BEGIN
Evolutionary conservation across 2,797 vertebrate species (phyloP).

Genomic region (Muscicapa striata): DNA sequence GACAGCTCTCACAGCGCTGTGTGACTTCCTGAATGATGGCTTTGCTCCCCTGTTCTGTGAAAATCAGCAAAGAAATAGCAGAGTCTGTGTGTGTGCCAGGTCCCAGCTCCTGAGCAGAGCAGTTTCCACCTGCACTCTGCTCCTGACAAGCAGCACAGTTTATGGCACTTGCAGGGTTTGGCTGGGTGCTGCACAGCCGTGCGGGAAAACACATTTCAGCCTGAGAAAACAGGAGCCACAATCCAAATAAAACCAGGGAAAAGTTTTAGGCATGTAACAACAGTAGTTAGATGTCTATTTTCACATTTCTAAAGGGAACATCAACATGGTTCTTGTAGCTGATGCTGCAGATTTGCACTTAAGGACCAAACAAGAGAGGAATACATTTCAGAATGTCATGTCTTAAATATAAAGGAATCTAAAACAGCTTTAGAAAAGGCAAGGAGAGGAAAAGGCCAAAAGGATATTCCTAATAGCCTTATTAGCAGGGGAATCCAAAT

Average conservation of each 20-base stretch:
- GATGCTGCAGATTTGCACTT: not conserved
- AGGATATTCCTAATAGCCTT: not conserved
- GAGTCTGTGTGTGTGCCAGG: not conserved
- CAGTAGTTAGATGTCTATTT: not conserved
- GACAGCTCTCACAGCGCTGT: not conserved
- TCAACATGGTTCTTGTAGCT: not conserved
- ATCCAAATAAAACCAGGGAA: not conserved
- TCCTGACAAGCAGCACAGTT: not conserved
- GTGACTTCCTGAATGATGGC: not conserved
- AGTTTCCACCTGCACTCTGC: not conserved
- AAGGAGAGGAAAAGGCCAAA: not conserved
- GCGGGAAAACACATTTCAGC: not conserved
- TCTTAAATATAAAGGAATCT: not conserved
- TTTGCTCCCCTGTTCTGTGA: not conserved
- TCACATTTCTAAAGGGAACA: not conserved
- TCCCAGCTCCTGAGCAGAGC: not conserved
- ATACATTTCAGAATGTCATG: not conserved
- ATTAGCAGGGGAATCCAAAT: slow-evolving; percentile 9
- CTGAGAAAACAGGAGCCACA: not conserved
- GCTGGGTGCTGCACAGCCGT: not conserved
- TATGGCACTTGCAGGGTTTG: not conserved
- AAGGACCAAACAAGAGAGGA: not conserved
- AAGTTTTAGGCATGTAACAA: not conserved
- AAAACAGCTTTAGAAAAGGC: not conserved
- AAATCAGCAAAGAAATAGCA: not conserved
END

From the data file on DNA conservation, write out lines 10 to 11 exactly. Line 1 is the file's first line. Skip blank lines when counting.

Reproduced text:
- ATCCAAATAAAACCAGGGAA: not conserved
- TCCTGACAAGCAGCACAGTT: not conserved